Posted on January 2, 2008 by Monica Valentinelli
Ironside: A Modern Faery’s Tale Book Review
Third in a Series
Written by Holly Black
Billed as a “young adult” novel, Ironside is the conclusion to a three-part series written in the modern fantasy genre. I’ve chosen to write this review without providing spoilers, for those of you who enjoy being surprised. Although this is officially a “YA” novel, with several awards to boot, there are a lot of adult themes that are appropriate for mature readers. For those that make the distinction between happy fairy tales and dark fantasy, Ironside definitely falls within the realm of dark fantasy and, at times, is full of horrific scenes. I feel that these distinctions are important to make, simply because as a reader you should know that this novel is not a light and airy tale, fraught with happy brownies and delightful pixies. The fae within this series are akin to the tales of old; beautiful yet cruel, terrifying yet bound by their own set of rules.
There are two “courts” within this setting, the Seelie (or Bright Court) and the Unseelie (or Night Court); each has a King or Queen. Ironside is the third and final tale in an upheaval between the two courts. Each novel has a different set of characters involved in the tale, and Ironside wraps up loose ends with familiar characters from the other two, but you don’t have to read the entire series to enjoy the book. This book is about Kaye, a changeling who believed she was human, who (in the first book, Tithe) fell in love with the Unseelie King-to-be, Roiben, who is about to be officially crowned. Kaye’s emotions get the better of her, and she ends up making the “impossible” bet to win Roiben’s love: she needs to find a faery that can lie. Kaye has something to bargain with, however, for she holds power over the King-Elect: she knows his true name. In this world, names are extremely powerful.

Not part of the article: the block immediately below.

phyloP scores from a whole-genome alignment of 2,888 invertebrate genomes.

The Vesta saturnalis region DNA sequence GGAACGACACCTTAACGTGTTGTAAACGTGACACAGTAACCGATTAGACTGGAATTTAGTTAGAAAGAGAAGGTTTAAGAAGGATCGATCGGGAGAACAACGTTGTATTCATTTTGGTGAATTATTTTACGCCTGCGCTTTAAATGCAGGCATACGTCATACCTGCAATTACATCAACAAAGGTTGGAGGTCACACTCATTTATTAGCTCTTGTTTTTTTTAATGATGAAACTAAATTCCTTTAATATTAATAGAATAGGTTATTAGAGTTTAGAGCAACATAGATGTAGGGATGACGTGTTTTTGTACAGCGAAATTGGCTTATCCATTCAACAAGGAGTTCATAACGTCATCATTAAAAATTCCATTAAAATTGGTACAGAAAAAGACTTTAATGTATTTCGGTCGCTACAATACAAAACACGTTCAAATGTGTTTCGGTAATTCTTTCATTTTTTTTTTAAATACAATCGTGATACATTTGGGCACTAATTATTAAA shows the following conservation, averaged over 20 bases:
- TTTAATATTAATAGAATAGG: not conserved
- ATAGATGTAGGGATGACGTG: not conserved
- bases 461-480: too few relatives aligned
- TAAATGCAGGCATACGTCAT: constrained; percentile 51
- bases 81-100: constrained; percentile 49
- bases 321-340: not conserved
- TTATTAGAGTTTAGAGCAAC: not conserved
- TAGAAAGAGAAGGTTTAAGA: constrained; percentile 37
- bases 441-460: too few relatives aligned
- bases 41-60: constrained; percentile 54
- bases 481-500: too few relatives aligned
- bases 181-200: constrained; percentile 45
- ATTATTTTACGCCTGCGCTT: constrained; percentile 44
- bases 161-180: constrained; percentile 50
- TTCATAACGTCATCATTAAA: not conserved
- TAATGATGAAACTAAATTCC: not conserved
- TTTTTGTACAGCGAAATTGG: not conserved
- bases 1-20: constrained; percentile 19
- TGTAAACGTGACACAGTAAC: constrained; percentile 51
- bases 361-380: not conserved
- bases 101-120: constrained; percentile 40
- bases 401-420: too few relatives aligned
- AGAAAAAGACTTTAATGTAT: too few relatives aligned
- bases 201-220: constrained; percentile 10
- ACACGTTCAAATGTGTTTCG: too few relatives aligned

The subplots within the novel flesh out the story and make this more than just a simple “quest.” Luis and Corny, for example are two characters that help enhance the tale because their problems, hopes and dreams appear to happen independently of the overall plot, creating a sense of uniqueness to the tale, even though they are integral to the story arc. All too often, “quest” stories can seem a bit contrived and while there is a slight sense of “Kaye needs to go here to do XYZ,” this story is really in the details, which is a sign of Holly Black’s skill as a writer since the language isn’t bogged down by the usual conventions.
Written beautifully in a clear and picturesque voice, faery and human characters are the primary reasons why this is an excellent book. Well-developed, not one character remains unchanged by the end of this story. As actions and details spin around the main cast, you get a sense that they are evolving: some for the better, and some for the worse. As a result, Ironside is a great novel that breathes life into modern fantasy and a fast read.
Although the book is over three hundred pages, size is pretty deceiving. The print is pretty large and the size of the book is only 6 x 9. I felt that the hardcover was a bit over-priced, at $17.00 for that reason, but the story is well worth it. This is a well-written, fast-paced tale that is perfect for an afternoon read.